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Sure, the economic recovery leaves much to be desired, but Boston has a lot to be grateful for. That was the general impression given by the panel at REFA's Fall Conference at the Westin on Friday. The market?s high barriers to entry and enviable workforce have limited development and attracted new companies, a good formula to grow by, it turns out.
PPR?s master ?metaphorian,? Hans Nordby
At the top of the batting order, PPR?s master ?metaphorian,? Hans Nordby, confirmed that an underwhelming recovery is underway. Emerging from recession, US GDP growth is merely 1.3%, as the nation struggles with a heavy debt load. In the capital markets,banks have taken about two-thirds of the expected residential loan write-offs, but have further to go with CRE and homebuilder loans. In the next few years, Hans forecasts more bank write-offs on commercial property loans and more bad CMBS paper coming up for a scrubbing. With constrained supply and a well-educated workforce, Boston is among the Big Six US office markets global investors are jumping into, some with Chinese capital in hand. One setback might occur in some locations if Sanofi takes over Genzyme and cuts staff.
Listening intently to O?Connell Hospitality?s James O?Connell are the other panelists: Atlantic Retail?s Ben Starr, CBRE's Andrew Majewski, Cushman & Wakefield's Simon Butler, HFF?s Riaz Cassum and Hans. Bensaid that retail has rebounded well and some members of the DeMoula family, which owns the ?sleeping giant? that is Market Basket, invested in purchasing the former Polaroid campus now being redeveloped on Rt.128. In general, Ben says retail has quickly bounced back from what seemed like a fatal blow in ?08. The new normal is a big gulf between weak and strong markets, fewer big money transactions, and a focus on core locations—Chestnut Hill vs. New Hampshire or Maine. Ben says hands-on landlords, local or not, will be the winners.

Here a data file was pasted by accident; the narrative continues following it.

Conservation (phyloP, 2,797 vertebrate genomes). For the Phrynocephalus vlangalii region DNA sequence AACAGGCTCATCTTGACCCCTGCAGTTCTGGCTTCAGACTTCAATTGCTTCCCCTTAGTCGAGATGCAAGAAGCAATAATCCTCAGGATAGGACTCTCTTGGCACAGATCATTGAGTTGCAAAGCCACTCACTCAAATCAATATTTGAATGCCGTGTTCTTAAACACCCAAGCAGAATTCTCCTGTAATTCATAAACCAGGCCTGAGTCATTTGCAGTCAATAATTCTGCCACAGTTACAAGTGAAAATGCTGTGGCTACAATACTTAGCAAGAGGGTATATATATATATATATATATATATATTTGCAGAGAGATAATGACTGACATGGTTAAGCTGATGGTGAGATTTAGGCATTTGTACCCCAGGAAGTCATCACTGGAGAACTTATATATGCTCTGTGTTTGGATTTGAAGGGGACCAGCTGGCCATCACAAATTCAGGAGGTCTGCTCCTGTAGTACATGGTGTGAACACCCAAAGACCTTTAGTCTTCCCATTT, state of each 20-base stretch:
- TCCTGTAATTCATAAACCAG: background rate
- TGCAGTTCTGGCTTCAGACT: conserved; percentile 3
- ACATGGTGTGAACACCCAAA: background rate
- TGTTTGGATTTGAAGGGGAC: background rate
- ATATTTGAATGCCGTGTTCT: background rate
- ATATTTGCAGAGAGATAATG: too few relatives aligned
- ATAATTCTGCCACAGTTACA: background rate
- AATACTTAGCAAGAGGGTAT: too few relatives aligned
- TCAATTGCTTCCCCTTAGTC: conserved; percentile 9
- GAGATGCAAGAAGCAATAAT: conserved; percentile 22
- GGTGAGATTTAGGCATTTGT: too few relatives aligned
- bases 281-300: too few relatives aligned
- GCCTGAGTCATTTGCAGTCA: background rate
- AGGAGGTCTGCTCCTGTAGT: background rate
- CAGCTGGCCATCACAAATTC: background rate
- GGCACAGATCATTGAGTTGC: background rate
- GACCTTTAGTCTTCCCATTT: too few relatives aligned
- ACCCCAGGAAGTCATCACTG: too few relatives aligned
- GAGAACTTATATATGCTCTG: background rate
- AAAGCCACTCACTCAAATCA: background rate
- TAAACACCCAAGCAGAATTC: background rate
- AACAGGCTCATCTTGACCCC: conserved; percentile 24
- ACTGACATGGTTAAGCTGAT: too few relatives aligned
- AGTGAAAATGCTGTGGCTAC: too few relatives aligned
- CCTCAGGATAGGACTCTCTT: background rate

James O?Connell
And here's one with James O?Connell actually in the frame, right. He sees positive indicators in the hotel market with an upswing in RevPAR, occupancy and rates, especially for the $300-plus/night rooms. Meanwhile, a dearth of new construction will prevent oversupply. On the other hand, hotels are still fighting to bump up occupancy especially in outlying locations like Rt. 495, where a full complement of jobs hasn?t returned after the tech wreck two decades ago. But, James says REITS and private equity are chasing prime properties like the Copley. They're looking for deals that beat replacement costs, which in the Copley?s case could be as much as $600k room.
For some hoteliers and households that invested millions in their waterfront properties facing Nantucket Sound, there is concern that paradise may be dented along with property values by the recent Supreme Judicial Court ruling over Cape Wind?s 130 turbine wind farm. The court ruled 4-2 to allow the nation's first approved off shore wind farm to move forward after a nine-year permitting process. Cape Wind Associates, which will pay royalties to lease the property from the federal government, faces one more hurdle: DPU approval of its contract with National Grid. CWA spokesman Mark Rodgers expects that to come in November, with financing and construction to follow. Opponents such as Audra Parker of the Alliance to Protect Nantucket Sound says the ?fight is far from over.?